Stacking the Shelves (158)

Stacking the Shelves

Not much of a haul this week. And that’s a good thing.

The really interesting book in this list is Dickon, at least as a concept. For one thing, it was originally published in 1929. It’s obviously taken a while to get the ebook rights figured out! But I picked it for the contents. It’s historical fiction about the Wars of the Roses, as seen from Richard III’s perspective. The author was a Ricardian, someone who believed that Richard III was nowhere near as black as Shakespeare painted him, so I’m hoping for as much for as my beloved Daughter of Time. We’ll see.

For Review:

Breton Wolfe (Wolves of Brittany #1) by Victoria Vane
Dickon by Marjorie Bowen
Every Heart a Doorway by Seanan McGuire
Mercer Street (American Journey #2) by John A. Heldt
Thrill of the Chase (Dangerous Love #1) by Elle Keating
Unbuttoning the CEO (Suits Undone #1) by Mia Sosa

Review: Broadcast Hysteria by A. Brad Schwartz

Review: Broadcast Hysteria by A. Brad SchwartzBroadcast Hysteria: Orson Welles's War of the Worlds and the Art of Fake News by A. Brad Schwartz
Formats available: hardcover, paperback, ebook, audiobook
Pages: 352
Published by Hill and Wang on May 5th 2015
Purchasing Info: Author's WebsitePublisher's WebsiteAmazonBarnes &

The enthralling and never-before-told story of the War of the Worlds radio drama and its true aftermath
On the evening of October 30, 1938, radio listeners across the United States heard a startling report of a meteor strike in the New Jersey countryside. With sirens blaring in the background, announcers in the field described mysterious creatures, terrifying war machines, and thick clouds of poison gas moving toward New York City. As the invading force approached Manhattan, some listeners sat transfixed, while others ran to alert neighbors or to call the police. Some even fled their homes. But the hair-raising broadcast was not a real news bulletin-it was Orson Welles's adaptation of the H. G. Wells classic The War of the Worlds.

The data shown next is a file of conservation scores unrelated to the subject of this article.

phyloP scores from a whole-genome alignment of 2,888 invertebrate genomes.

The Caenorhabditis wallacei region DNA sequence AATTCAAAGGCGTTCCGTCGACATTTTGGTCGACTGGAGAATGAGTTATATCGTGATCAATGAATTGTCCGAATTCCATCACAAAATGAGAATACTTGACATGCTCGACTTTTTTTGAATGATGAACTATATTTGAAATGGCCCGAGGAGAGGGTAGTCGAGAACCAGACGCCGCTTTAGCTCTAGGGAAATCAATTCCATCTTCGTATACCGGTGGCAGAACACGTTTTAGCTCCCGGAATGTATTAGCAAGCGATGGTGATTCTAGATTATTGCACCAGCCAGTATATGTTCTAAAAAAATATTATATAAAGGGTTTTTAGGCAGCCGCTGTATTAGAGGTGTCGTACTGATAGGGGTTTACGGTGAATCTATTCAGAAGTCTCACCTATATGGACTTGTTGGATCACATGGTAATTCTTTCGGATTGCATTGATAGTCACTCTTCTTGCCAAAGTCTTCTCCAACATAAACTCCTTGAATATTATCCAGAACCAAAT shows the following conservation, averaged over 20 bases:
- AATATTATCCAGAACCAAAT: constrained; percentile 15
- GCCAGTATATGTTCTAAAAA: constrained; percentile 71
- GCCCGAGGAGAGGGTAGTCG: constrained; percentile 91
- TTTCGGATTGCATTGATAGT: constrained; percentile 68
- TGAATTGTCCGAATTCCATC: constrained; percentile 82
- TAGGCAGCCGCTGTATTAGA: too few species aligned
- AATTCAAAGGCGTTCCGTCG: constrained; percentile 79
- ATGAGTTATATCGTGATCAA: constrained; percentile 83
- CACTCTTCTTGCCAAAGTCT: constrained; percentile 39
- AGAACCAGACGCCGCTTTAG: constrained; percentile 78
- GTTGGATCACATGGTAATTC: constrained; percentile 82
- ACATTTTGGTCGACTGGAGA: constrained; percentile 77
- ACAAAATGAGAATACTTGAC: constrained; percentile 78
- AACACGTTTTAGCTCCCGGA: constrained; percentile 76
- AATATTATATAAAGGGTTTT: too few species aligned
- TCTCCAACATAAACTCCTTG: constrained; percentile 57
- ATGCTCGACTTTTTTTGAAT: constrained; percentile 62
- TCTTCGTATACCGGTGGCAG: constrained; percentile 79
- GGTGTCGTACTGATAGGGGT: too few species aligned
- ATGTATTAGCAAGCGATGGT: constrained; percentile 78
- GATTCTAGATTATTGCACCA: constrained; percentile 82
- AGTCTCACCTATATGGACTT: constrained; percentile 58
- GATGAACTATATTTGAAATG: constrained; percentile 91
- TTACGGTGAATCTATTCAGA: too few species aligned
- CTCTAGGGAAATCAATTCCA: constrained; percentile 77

In Broadcast Hysteria, A. Brad Schwartz boldly retells the story of Welles's famed radio play and its impact. Did it really spawn a "wave of mass hysteria," as the New York Times reported? Schwartz is the first to examine the hundreds of letters sent to Orson Welles himself in the days after the broadcast, and his findings challenge the conventional wisdom. Few listeners believed an actual attack was under way. But even so, Schwartz shows that Welles's broadcast became a major scandal, prompting a different kind of mass panic as Americans debated the bewitching power of the radio and the country's vulnerability in a time of crisis. When the debate was over, American broadcasting had changed for good, but not for the better.